Not at all. The Member is completely and utterly wrong. He asked a series of questions; I gave a series of honest answers. Never before have I seen an opposition spokesperson criticise a Minister for giving honest answers. My duty is to ensure that projects that can create jobs, that are sustainable, get the support of this Government. My job is to make sure we invest our resources where there are employment opportunities. I am excited by this project, but I will not short-circuit the due diligence process, unlike the Member, who would have signed it off last year with, incidentally, another £18 million of public funding guarantees.
You accuse the company of misleading you, and you say you give honest answers. Well, isn’t it the case that if anyone has been guilty of misleading people, it’s your Government? In the auditor general’s report, he refers to a press release that your Government issued on the FTR acquisition, which he says, in terms, was both incorrect and misleading. That’s the auditor general’s verdict, not mine, on this Government. Now, in your response to the auditor general’s report, you said that you were shocked and disappointed at its release during the pre-election period. Yet, isn’t it true, Cabinet Secretary, that the deputy permanent secretary was informed of the intention to publish on 10 March, almost six weeks before? As the auditor general has said in a letter to me, and I quote: ‘Although I can understand why the Cabinet Secretary has expressed disappointment regarding the timing of my report, I find it hard to understand how officers could express shock in this respect.’ You’re blaming the company, blaming the auditor general, blaming everyone else, but isn’t it true, Cabinet Secretary, that it’s you and your Government that are to blame for the fact that, here we are, six years on, still waiting for a decision?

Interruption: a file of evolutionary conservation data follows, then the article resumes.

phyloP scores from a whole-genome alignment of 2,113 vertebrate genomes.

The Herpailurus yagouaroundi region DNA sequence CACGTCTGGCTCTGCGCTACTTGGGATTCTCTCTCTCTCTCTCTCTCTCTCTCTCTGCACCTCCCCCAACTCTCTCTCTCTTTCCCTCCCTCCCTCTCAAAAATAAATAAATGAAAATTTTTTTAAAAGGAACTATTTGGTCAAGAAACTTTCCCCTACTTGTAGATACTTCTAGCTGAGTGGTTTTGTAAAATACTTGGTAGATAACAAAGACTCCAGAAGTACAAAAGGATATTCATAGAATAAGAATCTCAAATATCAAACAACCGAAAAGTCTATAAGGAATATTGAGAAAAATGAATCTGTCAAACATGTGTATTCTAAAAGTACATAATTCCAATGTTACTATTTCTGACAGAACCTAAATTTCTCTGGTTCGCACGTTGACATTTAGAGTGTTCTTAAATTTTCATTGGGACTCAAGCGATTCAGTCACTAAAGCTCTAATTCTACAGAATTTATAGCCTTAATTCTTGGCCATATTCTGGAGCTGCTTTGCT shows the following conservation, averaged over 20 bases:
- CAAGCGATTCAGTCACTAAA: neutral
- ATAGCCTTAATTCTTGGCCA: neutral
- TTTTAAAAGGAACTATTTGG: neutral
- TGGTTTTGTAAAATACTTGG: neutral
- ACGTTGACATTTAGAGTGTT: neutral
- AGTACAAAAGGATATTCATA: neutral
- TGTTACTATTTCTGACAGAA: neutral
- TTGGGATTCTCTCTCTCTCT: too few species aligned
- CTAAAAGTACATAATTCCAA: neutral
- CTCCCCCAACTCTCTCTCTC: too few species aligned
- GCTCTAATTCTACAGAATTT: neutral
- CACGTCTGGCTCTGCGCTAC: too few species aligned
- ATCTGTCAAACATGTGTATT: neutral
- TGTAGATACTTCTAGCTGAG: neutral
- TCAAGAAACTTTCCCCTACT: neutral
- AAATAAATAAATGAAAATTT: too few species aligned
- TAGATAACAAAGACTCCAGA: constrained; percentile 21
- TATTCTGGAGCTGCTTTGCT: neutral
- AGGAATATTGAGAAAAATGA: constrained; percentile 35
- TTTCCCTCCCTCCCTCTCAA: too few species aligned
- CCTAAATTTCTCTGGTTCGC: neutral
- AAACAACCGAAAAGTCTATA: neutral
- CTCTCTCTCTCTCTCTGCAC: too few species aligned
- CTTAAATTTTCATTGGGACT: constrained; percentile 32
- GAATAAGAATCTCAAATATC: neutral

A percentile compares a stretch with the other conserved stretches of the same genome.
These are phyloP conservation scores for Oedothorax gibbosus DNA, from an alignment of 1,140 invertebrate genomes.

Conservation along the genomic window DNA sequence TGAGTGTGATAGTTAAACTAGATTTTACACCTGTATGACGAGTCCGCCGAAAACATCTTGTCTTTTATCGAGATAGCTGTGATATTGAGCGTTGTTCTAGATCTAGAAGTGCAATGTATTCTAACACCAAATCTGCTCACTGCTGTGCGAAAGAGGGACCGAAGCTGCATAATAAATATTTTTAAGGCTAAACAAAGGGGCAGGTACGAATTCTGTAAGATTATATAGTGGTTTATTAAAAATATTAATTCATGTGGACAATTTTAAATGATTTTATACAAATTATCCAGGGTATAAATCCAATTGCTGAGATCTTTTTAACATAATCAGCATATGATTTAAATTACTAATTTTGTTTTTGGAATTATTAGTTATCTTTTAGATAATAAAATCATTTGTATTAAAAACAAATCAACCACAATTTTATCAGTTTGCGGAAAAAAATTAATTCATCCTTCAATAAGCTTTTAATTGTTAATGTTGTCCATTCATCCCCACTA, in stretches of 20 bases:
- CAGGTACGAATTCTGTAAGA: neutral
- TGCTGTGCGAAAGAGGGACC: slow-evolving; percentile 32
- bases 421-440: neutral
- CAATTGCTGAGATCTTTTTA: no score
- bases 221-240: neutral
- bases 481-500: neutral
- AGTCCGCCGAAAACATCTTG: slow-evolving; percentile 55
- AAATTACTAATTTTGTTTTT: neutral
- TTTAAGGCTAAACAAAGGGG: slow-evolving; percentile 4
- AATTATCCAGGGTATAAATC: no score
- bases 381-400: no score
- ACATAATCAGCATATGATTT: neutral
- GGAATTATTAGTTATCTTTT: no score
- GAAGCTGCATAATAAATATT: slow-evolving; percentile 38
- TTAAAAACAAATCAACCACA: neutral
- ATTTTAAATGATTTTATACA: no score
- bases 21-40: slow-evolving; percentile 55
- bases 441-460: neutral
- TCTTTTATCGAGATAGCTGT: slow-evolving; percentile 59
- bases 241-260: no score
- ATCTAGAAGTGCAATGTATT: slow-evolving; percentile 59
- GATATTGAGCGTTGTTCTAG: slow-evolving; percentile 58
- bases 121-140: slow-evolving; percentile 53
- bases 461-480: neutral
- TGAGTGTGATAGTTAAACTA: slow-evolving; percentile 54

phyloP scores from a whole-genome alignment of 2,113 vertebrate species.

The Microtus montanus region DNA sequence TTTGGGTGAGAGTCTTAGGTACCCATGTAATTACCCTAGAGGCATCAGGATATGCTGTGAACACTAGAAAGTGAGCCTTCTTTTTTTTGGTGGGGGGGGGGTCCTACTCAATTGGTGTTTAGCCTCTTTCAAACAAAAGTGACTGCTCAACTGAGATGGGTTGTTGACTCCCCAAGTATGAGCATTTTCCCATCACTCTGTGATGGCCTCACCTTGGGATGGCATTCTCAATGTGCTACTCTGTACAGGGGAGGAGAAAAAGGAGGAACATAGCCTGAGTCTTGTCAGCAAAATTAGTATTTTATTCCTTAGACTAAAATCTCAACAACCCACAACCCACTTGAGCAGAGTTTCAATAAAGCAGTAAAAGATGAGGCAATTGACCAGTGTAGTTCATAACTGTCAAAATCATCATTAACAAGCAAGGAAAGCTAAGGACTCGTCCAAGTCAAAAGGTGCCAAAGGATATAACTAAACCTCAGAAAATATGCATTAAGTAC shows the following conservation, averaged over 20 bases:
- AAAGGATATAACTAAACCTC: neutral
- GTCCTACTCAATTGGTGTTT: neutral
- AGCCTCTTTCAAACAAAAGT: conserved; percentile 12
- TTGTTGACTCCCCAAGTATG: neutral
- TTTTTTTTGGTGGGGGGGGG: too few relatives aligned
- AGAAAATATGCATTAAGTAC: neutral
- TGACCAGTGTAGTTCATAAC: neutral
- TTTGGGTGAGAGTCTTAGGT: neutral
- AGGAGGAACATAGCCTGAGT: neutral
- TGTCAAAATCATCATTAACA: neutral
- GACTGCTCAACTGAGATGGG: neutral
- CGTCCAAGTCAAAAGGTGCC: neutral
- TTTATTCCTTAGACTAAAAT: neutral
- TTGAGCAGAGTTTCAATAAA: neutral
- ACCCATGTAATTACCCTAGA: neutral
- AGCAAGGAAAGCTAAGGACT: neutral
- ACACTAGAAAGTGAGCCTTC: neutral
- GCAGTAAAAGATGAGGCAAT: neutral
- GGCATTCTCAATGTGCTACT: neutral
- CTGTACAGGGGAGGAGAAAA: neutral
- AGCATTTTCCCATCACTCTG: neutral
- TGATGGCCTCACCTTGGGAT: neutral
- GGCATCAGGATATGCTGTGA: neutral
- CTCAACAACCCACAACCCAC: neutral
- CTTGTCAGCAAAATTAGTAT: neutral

I’m astonished, again, that the Member used the term ‘misleading’. I am astonished—
The auditor general used the term ‘misleading’.
In the context that he did. The Member should retract that, because what I stated in those written answers was true and factual—true and factual. And I say it again: my job is to ensure that projects that can gain Government support, that are proven to be sustainable and to create the jobs that they purport to be creating for the communities that they must serve—. My interest is with the people of Ebbw Vale; yours seems to be with political self-interest. There is a big difference—a big difference—between ambition and recklessness. I will not short-circuit the due diligence process. Where do you think the auditor general would have you, if you were to propose short-circuiting the due diligence process, if you were in my position? Do you think the auditor general would support you in that?